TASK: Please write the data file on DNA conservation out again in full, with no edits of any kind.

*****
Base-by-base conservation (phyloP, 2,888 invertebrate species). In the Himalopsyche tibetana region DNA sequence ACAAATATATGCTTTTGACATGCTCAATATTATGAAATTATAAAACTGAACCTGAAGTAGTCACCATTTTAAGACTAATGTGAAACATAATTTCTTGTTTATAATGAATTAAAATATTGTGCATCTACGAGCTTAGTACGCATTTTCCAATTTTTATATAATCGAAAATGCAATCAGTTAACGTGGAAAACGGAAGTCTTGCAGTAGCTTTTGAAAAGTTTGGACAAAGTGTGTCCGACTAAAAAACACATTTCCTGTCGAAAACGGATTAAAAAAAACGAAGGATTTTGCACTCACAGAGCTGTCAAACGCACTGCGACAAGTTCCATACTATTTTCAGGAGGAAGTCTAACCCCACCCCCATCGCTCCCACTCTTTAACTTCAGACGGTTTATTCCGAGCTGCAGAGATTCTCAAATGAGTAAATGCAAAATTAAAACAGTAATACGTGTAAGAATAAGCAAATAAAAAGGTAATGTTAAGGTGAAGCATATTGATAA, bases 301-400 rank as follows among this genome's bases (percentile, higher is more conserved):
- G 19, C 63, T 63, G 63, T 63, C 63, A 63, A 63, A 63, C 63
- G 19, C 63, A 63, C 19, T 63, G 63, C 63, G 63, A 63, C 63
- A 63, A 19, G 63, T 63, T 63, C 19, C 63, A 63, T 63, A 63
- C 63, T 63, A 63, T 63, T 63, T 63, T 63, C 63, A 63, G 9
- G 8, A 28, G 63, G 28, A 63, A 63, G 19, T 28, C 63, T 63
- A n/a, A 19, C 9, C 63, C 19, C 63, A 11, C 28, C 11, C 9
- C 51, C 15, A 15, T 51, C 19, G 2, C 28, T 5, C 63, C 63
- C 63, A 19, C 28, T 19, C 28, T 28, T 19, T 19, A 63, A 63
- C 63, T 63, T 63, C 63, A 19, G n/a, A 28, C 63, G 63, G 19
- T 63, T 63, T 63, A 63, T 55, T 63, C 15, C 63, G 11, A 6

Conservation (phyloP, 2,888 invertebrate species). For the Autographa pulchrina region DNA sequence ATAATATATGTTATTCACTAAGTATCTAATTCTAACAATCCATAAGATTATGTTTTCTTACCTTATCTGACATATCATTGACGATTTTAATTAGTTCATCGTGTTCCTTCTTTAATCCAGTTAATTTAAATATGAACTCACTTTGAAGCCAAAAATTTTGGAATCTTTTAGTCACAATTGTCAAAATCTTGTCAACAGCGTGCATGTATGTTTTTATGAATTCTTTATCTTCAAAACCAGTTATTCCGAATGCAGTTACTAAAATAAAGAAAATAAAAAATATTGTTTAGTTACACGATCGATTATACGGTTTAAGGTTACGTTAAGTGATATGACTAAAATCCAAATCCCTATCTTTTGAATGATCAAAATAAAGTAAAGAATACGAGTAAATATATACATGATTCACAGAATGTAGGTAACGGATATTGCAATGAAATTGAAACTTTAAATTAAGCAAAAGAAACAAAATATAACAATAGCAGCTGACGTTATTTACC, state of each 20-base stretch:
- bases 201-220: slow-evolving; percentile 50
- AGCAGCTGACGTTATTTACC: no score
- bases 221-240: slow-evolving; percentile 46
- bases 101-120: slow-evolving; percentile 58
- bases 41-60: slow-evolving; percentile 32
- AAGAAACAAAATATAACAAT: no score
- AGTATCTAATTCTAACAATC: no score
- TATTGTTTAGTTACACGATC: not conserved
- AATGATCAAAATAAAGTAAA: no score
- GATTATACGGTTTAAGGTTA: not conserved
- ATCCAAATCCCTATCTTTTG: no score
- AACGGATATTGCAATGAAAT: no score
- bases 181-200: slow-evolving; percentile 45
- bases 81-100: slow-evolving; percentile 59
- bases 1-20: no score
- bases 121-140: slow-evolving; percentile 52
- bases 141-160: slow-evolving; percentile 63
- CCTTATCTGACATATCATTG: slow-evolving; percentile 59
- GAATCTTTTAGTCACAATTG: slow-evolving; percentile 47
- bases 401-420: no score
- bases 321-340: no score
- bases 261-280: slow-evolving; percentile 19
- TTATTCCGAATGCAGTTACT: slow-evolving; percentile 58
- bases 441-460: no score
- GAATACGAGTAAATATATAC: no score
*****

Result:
Base-by-base conservation (phyloP, 2,888 invertebrate species). In the Himalopsyche tibetana region DNA sequence ACAAATATATGCTTTTGACATGCTCAATATTATGAAATTATAAAACTGAACCTGAAGTAGTCACCATTTTAAGACTAATGTGAAACATAATTTCTTGTTTATAATGAATTAAAATATTGTGCATCTACGAGCTTAGTACGCATTTTCCAATTTTTATATAATCGAAAATGCAATCAGTTAACGTGGAAAACGGAAGTCTTGCAGTAGCTTTTGAAAAGTTTGGACAAAGTGTGTCCGACTAAAAAACACATTTCCTGTCGAAAACGGATTAAAAAAAACGAAGGATTTTGCACTCACAGAGCTGTCAAACGCACTGCGACAAGTTCCATACTATTTTCAGGAGGAAGTCTAACCCCACCCCCATCGCTCCCACTCTTTAACTTCAGACGGTTTATTCCGAGCTGCAGAGATTCTCAAATGAGTAAATGCAAAATTAAAACAGTAATACGTGTAAGAATAAGCAAATAAAAAGGTAATGTTAAGGTGAAGCATATTGATAA, bases 301-400 rank as follows among this genome's bases (percentile, higher is more conserved):
- G 19, C 63, T 63, G 63, T 63, C 63, A 63, A 63, A 63, C 63
- G 19, C 63, A 63, C 19, T 63, G 63, C 63, G 63, A 63, C 63
- A 63, A 19, G 63, T 63, T 63, C 19, C 63, A 63, T 63, A 63
- C 63, T 63, A 63, T 63, T 63, T 63, T 63, C 63, A 63, G 9
- G 8, A 28, G 63, G 28, A 63, A 63, G 19, T 28, C 63, T 63
- A n/a, A 19, C 9, C 63, C 19, C 63, A 11, C 28, C 11, C 9
- C 51, C 15, A 15, T 51, C 19, G 2, C 28, T 5, C 63, C 63
- C 63, A 19, C 28, T 19, C 28, T 28, T 19, T 19, A 63, A 63
- C 63, T 63, T 63, C 63, A 19, G n/a, A 28, C 63, G 63, G 19
- T 63, T 63, T 63, A 63, T 55, T 63, C 15, C 63, G 11, A 6

Conservation (phyloP, 2,888 invertebrate species). For the Autographa pulchrina region DNA sequence ATAATATATGTTATTCACTAAGTATCTAATTCTAACAATCCATAAGATTATGTTTTCTTACCTTATCTGACATATCATTGACGATTTTAATTAGTTCATCGTGTTCCTTCTTTAATCCAGTTAATTTAAATATGAACTCACTTTGAAGCCAAAAATTTTGGAATCTTTTAGTCACAATTGTCAAAATCTTGTCAACAGCGTGCATGTATGTTTTTATGAATTCTTTATCTTCAAAACCAGTTATTCCGAATGCAGTTACTAAAATAAAGAAAATAAAAAATATTGTTTAGTTACACGATCGATTATACGGTTTAAGGTTACGTTAAGTGATATGACTAAAATCCAAATCCCTATCTTTTGAATGATCAAAATAAAGTAAAGAATACGAGTAAATATATACATGATTCACAGAATGTAGGTAACGGATATTGCAATGAAATTGAAACTTTAAATTAAGCAAAAGAAACAAAATATAACAATAGCAGCTGACGTTATTTACC, state of each 20-base stretch:
- bases 201-220: slow-evolving; percentile 50
- AGCAGCTGACGTTATTTACC: no score
- bases 221-240: slow-evolving; percentile 46
- bases 101-120: slow-evolving; percentile 58
- bases 41-60: slow-evolving; percentile 32
- AAGAAACAAAATATAACAAT: no score
- AGTATCTAATTCTAACAATC: no score
- TATTGTTTAGTTACACGATC: not conserved
- AATGATCAAAATAAAGTAAA: no score
- GATTATACGGTTTAAGGTTA: not conserved
- ATCCAAATCCCTATCTTTTG: no score
- AACGGATATTGCAATGAAAT: no score
- bases 181-200: slow-evolving; percentile 45
- bases 81-100: slow-evolving; percentile 59
- bases 1-20: no score
- bases 121-140: slow-evolving; percentile 52
- bases 141-160: slow-evolving; percentile 63
- CCTTATCTGACATATCATTG: slow-evolving; percentile 59
- GAATCTTTTAGTCACAATTG: slow-evolving; percentile 47
- bases 401-420: no score
- bases 321-340: no score
- bases 261-280: slow-evolving; percentile 19
- TTATTCCGAATGCAGTTACT: slow-evolving; percentile 58
- bases 441-460: no score
- GAATACGAGTAAATATATAC: no score